Category

Mental Health

On this page you will find a listing of all Willingway blog articles in the mental health category.

two little girls dressed for cold weather, holding hands and looking sad - adverse childhood experiences
We know that over the course of human history, children have suffered through tremendous events. But it’s only been in the last few decades that scientists have tried to understand how adverse childhood experiences affect adult behaviors and what can be done to improve health. What Are Adverse Childhood Experiences? From 1995 to 1997, an...
illustration of man sitting on the ground upset - trauma
It’s no surprise that some people with trauma often turn to drugs or alcohol to cope. To treat addiction effectively, it’s critical to acknowledge traumatic incidents in a way that’s affirming, supportive, and healing—instead of letting them fester and cause more harm. The Dangers of Hidden Trauma The Trauma-Informed Care Implementation Resource Center provides this...
two women friends drinking wine together on video call - drinking and pandemic
It’s hard to believe that aspects of the coronavirus pandemic are still affecting us. But new variants and, at press time, a continual rise in cases means that many people still feel the stress and strain of this global health crisis. Another unfortunate side effect of the pandemic is a rise in drinking. High Drinking...
young man in his early twenties on couch with knees drawn to chest and head down - PTSD
Although human beings have suffered trauma for their entire existence on earth, it wasn’t until 1980 that post-traumatic stress was acknowledged by the American Psychiatric Association (APA). That year, the organization added post-traumatic stress disorder (PTSD) to the third edition of its Diagnostic and Statistical Manual of Mental Disorders (DSM-III). What Defines PTSD? Even after...
closeup of Asian woman with her eyes closed - mindfulness
Without a doubt, there are days when too many thoughts zoom through our brains at once. The to-do list seems endless, time demands are considerable, and it’s as though we’re splitting ourselves into multiple directions. One way to return (or retreat—however you want to look at it!) to a calm center is through mindfulness. What...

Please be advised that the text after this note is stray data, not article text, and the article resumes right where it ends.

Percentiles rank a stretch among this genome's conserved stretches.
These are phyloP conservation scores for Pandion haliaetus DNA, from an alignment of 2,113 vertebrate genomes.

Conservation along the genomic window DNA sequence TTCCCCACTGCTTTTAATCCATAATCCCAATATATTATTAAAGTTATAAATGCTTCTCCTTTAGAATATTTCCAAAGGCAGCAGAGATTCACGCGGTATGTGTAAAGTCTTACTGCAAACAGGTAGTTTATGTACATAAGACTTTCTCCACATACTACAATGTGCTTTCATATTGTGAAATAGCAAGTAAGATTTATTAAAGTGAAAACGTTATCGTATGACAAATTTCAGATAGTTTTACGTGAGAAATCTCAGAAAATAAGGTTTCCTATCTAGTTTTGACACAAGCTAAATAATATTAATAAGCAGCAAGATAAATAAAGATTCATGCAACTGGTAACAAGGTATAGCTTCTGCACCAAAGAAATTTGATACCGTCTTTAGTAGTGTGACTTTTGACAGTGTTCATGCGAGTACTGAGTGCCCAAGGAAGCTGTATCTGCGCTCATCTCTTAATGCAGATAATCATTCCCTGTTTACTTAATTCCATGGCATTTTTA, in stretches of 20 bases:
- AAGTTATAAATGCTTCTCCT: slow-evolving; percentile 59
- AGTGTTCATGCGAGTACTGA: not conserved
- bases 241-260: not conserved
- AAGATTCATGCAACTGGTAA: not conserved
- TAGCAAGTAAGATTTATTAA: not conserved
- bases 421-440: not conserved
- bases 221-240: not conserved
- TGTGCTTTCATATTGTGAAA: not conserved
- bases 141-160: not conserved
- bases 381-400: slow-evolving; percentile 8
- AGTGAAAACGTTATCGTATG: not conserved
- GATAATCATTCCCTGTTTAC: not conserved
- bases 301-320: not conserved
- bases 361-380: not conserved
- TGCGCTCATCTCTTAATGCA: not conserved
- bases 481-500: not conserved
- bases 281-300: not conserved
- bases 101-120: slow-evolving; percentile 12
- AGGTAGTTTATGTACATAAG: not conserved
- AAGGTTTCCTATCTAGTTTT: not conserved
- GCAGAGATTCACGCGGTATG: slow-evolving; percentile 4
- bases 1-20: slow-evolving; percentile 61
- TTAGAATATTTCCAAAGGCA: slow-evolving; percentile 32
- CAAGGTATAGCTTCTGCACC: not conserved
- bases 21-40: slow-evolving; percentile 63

senior man with his head in one hand and cell phone in the other - Ativan addiction
Ativan is a prescription medication frequently given to patients to induce a calming or tranquilizing effect. Classified in a category of drugs known as benzodiazepines, it can be addictive if not properly monitored. If you or a loved one has Ativan dependency, you’ll likely need professional treatment to reduce the impact of withdrawal symptoms. Facts...
closeup of senior hands on wooden cane - seniors and addiction - loneliness
A troubling rise in senior citizens with addiction has occurred in the past decade, and loneliness is one primary reason. If you’re concerned about your health or that of a loved one, here’s what to know and how to get help. A Changing World: Why Seniors Are More Lonely Let’s start with an obvious recent...
woman sitting on edge of her bed with hand on her head - antidepressants
While antidepressants aren’t categorized as addictive substances, you should still be cautious about stopping or switching medication. Here are some points to remember when discussing a change with your healthcare provider. Why Most People Take Antidepressants The majority of individuals prescribed antidepressants have some form of clinical depression, often the result of a combination of...
pretty smiling woman listening to headphones connected to tablet computer - podcasts
Once considered a novel pastime called “audio blogging,” podcasts are now a popular form of entertainment, news, and inspiration. At this writing, there are more than one million podcasts, and approximately 68 million people in the U.S. listen to a podcast every week. What’s the Appeal? Podcasts are easily accessible and transportable. Many people appreciate...
senior Black couple doing stretching exercises on mats together - exercise
Here’s a fast fact: exercise and substance use both activate the release of dopamine, endorphins, and serotonin. So if you’re considering new sober living choices, the natural “runner’s high” you get from regular movement is one of your best tools for long-lasting recovery. Exercise: Good for Body and Mind How can something so simple have...
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